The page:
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Old 06-03-2009, 12:46 PM
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Default 1983 cr 125

just picked up a 83 cr 125r that needs a little tlc. Anybody know how much and what kind of gear oil this thing needs? I know i need to mix the gas-oil 32:1, other then this is gear oil the only oil i need to add. The bike never ran in years and has a head gasket blown. When i took out the drain plug it looked like pure water was coming out??? it half filled an ice cream tub then some thick milky oil dripped out at the end. any input to this? all info\input for anything to do with this bike would be great thanks
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Old 06-03-2009, 01:35 PM
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The milky crap is likely coolant and oil mixed. Likely source? -> water pump seal/shaft.

Before you run this thing, I would strongly suggest that you closely evaluate the entire bike. Sometimes a few hours or work can save you a lot of headaches.

Scott
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Old 06-03-2009, 02:17 PM
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Quote:
Originally Posted by MXtras View Post
The milky crap is likely coolant and oil mixed. Likely source? -> water pump seal/shaft.

Before you run this thing, I would strongly suggest that you closely evaluate the entire bike. Sometimes a few hours or work can save you a lot of headaches.

Scott
Thanks alot, ive got her stripped down and waiting for some parts....cleaned out carb,airbox,changed gas lines,cleaned tank,blew out petcock,any way to check this seal or should i change it now before i start adding fluids?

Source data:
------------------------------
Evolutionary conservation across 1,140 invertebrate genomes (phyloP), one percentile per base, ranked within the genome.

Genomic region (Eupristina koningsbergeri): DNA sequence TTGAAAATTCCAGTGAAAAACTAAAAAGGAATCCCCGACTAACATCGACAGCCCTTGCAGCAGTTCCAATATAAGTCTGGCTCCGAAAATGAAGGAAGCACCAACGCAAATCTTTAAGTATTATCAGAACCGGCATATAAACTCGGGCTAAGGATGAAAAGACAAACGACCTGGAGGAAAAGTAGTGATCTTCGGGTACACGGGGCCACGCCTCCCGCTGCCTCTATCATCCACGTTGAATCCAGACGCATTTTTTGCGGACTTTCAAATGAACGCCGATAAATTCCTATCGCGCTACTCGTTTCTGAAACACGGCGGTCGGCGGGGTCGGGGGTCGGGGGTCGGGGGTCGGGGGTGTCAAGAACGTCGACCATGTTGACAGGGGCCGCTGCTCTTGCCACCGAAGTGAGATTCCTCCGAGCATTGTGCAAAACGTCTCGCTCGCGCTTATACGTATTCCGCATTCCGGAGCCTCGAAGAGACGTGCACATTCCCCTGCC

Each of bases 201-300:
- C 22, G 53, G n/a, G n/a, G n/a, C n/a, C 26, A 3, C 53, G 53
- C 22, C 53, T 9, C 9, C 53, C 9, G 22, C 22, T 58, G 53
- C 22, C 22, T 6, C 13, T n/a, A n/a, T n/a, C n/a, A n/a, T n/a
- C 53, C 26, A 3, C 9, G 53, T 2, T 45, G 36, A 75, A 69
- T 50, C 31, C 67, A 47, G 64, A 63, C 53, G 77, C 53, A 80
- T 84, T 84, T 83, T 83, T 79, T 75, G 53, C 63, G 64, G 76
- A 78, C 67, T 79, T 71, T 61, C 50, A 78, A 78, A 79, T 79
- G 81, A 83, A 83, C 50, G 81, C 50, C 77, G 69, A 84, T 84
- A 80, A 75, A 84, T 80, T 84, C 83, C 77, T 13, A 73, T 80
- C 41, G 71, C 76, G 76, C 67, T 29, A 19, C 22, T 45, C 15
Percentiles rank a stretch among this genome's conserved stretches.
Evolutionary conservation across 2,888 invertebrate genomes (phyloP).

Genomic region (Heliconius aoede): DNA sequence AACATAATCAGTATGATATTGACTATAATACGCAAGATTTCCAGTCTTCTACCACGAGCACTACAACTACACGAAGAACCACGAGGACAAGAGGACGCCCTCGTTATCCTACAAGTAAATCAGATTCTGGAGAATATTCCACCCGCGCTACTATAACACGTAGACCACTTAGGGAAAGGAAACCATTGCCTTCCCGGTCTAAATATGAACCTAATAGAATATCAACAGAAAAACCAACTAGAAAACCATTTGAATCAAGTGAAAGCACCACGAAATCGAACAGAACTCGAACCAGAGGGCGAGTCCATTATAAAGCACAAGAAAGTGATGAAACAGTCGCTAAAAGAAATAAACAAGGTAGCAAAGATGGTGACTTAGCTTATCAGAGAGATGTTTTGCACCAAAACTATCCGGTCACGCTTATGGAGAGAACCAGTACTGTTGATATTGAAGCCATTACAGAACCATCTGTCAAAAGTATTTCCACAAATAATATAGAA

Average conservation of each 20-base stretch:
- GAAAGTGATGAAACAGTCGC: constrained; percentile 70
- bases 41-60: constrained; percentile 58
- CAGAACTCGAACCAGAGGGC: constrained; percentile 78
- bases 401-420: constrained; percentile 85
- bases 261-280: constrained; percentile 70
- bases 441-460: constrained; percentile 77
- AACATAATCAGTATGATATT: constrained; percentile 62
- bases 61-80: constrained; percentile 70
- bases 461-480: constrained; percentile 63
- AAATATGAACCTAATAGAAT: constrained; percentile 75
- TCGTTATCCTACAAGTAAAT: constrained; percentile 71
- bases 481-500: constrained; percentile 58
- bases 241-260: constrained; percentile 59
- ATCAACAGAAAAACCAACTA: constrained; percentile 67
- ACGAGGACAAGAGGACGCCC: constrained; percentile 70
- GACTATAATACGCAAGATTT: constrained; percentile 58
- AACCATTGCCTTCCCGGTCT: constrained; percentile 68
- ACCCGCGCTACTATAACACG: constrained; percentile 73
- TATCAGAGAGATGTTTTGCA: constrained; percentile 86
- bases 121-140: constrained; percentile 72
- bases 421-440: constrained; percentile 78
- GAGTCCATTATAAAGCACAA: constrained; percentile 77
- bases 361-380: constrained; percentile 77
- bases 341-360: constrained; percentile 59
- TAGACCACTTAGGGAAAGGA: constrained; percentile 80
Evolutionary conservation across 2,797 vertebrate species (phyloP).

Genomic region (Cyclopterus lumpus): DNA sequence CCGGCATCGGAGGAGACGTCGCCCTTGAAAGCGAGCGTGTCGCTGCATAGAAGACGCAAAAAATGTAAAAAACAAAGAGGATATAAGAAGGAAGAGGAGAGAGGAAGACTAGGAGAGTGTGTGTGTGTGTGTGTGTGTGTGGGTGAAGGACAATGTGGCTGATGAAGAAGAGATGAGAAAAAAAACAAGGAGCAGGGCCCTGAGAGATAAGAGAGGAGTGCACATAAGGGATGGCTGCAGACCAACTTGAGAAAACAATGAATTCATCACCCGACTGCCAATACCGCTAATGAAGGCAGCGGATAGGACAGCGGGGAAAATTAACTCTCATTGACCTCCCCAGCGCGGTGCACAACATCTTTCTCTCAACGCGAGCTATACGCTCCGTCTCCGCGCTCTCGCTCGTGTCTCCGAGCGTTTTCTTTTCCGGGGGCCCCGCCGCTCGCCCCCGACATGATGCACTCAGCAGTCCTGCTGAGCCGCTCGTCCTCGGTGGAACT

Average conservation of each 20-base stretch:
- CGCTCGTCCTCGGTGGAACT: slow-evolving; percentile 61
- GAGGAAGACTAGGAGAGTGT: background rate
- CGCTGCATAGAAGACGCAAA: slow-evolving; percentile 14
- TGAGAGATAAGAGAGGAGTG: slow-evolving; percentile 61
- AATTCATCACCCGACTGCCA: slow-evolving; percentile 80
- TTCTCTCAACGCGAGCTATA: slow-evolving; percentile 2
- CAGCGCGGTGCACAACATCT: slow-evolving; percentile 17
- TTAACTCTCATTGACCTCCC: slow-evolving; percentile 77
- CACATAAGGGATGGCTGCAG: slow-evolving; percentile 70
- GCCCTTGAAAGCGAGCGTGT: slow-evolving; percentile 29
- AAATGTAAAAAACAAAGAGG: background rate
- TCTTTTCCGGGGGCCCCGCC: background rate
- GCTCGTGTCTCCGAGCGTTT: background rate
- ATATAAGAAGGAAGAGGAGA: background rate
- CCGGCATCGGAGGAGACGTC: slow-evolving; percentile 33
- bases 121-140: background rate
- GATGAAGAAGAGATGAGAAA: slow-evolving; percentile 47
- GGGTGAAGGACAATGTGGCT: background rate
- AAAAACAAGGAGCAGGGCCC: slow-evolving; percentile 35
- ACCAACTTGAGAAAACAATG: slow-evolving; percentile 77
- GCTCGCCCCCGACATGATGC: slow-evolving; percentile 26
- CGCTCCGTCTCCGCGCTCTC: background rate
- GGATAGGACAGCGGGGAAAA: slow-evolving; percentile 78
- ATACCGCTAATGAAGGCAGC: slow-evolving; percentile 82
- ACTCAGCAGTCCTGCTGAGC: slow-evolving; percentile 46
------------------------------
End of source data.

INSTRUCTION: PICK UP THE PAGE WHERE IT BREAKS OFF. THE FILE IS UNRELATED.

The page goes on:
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Old 06-03-2009, 02:26 PM
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I'm not a Honda guy, but is that one of the years with the magnesium housing? Hopefully Dogger or The pipe will see this and steer you through a fix.....
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Old 06-03-2009, 02:37 PM
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Well - too many variables to really say.

I am a maintenance nut. I have been competing nearly my entire life and I have had exactly 6 DNFs from mechanical issues - 4 of which were from sucking spark plugs, one from a flat rear tire and one from an over-due piston.

Some folks prefer to ride until the bike quits, then look for solutions and repairs. These people usually end up spending more money on parts than I, even though I spend a LOT more time with the bikes torn apart. I prefer to eliminate any problems before they become problems.

With that said, I suggest popping off the clutch cover and taking a close look at the guts. If it has sat with moisture in the case, there are likely going to be a few future problems hibernating inside.

The H2o bearings and seal would be a great start. The housings on those things were (I believe) magnesium and didn't get along with the coolant, so you might be investing in some epoxy.

I would also look at your suspension pivots, wheel bearings and steering stem.

Take a peak at this thread - this guy bought a bike, rode it three times and now is looking into replacing some pretty critical, expensive things. It is likely that his fix will cost more than he paid for the bike!

2000 yz 250

***edit**** - check out this thread:
just purchased 87 cr 125 need help please


Scott